I did think once that I had to carry the entire world on my back. When a problem arose, whether it was controllable or not, I made every effort to control the situation. My mind’s racing thoughts increased my adrenaline levels. I was always so stressed that I thought my heart would burst one day. I spoke with this woman, and she told me something I will never forget: the world existed before you were born, and it will exist after you are gone; control what you can and let go of the rest. That was the exact day I said, “Fuck it.” Of course, I encounter stressors, but my reaction to them has shifted so dramatically that I occasionally relish the challenges. It is important to consider how you perceive the situation. The way one perceives the situation has a significant impact.
Stress can be unhealthy, but it can also be beneficial.
Kelly McGonigal, a health psychologist, highlighted a massive piece of research at the University of Wisconsin-Madison in her TED talk, which shocked many people. A study of 29,000 people over an eight-year period discovered that your attitude toward stress has a far greater impact on your health than the stress itself. People who were under a lot of stress and believed it was bad for their health had a 43 percent increased risk of dying. Nonetheless, in the study, people who experienced too much stress but did not perceive stress as harmful had the lowest risk of dying. The researchers now estimate that 182,000 people died prematurely over the eight years they tracked mortality, not from stress, but from the assumption that stress is bad for you. This equates to more than 20,000 deaths per year. If that calculation is true, stress was the 15th leading cause of death in the United States last year, killing more people than skin cancer, HIV/AIDS, and homicide combined.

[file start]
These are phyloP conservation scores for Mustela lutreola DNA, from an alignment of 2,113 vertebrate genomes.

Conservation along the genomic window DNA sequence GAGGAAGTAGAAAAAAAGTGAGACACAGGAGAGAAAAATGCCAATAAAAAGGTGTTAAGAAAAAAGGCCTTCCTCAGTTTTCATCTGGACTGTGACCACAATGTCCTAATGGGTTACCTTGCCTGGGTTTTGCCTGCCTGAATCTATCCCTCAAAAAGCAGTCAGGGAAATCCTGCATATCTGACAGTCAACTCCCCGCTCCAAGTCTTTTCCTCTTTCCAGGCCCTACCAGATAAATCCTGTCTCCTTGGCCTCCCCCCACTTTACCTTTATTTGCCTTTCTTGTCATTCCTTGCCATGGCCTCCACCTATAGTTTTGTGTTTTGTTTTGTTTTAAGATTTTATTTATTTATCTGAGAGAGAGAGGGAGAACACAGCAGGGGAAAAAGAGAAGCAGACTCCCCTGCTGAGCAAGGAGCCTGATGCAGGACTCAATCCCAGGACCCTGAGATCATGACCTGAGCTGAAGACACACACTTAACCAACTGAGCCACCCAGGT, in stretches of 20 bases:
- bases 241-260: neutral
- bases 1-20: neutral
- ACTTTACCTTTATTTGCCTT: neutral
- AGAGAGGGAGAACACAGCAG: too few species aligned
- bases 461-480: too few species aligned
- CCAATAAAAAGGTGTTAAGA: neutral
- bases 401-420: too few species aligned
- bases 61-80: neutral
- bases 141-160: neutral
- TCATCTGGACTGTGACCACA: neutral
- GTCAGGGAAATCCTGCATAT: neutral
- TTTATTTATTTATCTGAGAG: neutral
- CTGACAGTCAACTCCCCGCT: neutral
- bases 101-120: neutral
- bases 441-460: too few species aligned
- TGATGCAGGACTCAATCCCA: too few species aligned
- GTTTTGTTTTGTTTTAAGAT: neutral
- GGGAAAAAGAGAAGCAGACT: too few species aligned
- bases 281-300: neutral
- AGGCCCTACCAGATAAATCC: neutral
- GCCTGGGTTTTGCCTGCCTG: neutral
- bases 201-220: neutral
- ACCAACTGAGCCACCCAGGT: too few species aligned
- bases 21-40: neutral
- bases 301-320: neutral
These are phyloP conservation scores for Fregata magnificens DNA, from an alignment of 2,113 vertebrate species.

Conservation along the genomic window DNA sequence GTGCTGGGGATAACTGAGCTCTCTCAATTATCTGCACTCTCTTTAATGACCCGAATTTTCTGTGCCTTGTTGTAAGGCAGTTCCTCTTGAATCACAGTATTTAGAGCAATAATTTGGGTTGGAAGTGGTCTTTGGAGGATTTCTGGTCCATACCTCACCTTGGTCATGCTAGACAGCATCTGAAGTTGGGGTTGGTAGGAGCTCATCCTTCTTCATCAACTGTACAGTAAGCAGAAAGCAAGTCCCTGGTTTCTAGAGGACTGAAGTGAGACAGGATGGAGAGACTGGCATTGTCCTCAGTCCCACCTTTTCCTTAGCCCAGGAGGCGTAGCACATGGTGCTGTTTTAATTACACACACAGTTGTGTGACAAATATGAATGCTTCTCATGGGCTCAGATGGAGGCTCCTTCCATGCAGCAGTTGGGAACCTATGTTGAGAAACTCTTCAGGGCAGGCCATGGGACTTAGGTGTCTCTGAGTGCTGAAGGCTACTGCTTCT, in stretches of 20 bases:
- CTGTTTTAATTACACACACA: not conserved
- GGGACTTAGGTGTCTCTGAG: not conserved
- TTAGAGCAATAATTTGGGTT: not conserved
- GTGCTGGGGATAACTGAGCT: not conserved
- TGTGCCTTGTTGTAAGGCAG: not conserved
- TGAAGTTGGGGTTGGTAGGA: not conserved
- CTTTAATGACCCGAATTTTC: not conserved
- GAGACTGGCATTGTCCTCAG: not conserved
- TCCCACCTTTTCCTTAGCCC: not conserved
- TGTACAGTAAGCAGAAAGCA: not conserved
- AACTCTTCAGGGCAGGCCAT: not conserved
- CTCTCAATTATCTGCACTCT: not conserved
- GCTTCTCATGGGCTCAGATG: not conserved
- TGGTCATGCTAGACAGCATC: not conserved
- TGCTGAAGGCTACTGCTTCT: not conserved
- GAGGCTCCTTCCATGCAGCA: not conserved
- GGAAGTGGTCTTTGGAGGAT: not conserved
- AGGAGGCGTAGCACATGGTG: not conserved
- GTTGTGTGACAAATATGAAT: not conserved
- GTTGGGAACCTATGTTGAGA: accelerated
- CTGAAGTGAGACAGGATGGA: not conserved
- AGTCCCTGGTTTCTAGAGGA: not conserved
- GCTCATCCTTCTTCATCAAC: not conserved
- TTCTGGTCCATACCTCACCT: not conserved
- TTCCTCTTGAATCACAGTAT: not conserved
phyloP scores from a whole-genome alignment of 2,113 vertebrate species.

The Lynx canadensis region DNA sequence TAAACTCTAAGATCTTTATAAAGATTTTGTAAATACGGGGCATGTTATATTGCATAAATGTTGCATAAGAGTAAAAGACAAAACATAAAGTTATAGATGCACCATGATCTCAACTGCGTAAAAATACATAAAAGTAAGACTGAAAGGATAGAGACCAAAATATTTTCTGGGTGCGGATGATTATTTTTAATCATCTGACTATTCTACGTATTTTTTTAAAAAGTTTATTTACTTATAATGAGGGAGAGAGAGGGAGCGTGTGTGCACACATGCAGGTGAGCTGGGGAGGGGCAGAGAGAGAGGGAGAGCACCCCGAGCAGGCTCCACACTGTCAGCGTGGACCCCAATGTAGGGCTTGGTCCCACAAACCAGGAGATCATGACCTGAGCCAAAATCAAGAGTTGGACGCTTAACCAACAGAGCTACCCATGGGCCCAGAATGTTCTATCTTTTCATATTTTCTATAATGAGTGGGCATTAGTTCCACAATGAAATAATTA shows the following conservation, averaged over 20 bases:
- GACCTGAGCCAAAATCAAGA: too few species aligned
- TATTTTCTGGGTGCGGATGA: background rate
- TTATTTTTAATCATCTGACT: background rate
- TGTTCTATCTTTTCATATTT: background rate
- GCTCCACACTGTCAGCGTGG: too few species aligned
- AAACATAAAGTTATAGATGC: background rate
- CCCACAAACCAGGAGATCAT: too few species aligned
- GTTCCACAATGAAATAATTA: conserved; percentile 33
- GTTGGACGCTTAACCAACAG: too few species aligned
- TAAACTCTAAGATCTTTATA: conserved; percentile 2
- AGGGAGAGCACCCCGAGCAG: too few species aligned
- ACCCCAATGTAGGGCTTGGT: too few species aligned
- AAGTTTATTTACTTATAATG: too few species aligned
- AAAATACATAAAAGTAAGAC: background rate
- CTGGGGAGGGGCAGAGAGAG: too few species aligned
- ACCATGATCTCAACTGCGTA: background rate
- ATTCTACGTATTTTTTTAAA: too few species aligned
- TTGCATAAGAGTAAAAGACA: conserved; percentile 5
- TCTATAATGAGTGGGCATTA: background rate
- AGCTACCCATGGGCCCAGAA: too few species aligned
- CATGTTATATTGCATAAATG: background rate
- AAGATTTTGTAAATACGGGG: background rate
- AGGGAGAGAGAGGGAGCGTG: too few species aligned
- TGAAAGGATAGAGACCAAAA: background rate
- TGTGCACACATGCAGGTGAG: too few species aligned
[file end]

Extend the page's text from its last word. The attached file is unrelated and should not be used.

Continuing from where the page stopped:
According to the study, if you believe that stress is always harmful to you, your prediction will come true. You’re also correct if you believe stress is a positive thing because it energizes, challenges, and motivates you. People who had a positive attitude toward stress lived for several years longer than those who had a negative attitude toward stress, which is a remarkable finding. Short-term stress can strengthen your immune system, make you more social, help you learn better, and even improve your memory. Stress boosts motivation, increases resiliency, and promotes growth.
There are a number of ways one can reduce stress, exercising, meditation, mindfulness meditation, counseling, finding a hobby, journaling, reading, cold showers- Cold exposure is a hot trend. Silicon Valley swears by taking cold showers first thing in the morning to reduce stress and boost mental fortitude. It’s been dubbed the “secret weapon” and most cost-effective “biohack” in the pursuit of ageless vitality by anti-aging researchers. Dissecting the situation aids in narrowing it down and locating the source of the problem; pause and analyze. What is the source of this? Is this something I’ve brought on myself? What can do? Is it under my control or not? Careless about what others think of you, please…don’t you think it’s easier to be yourself than to try to be someone you’re not—your happiness and peace of mind are too important to be placed on the whims of others? Life is too short to be swayed by the opinions of others. Accept yourself for who you are and what makes you unique.
“Daily Life.” The American Institute of Stress, 18 Dec. 2019, https://www.stress.org/daily-life.
“Dealing with Stress: 12 Proven Strategies for Stress Relief from Stoicism.” Daily Stoic, 16 Feb. 2021, https://dailystoic.com/stress-relief/.
McGonigal, Kelly. “How to Make Stress Your Friend.” TED, https://www.ted.com/talks/kelly_mcgonigal_how_to_make_stress_your_friend/up-next?language=en.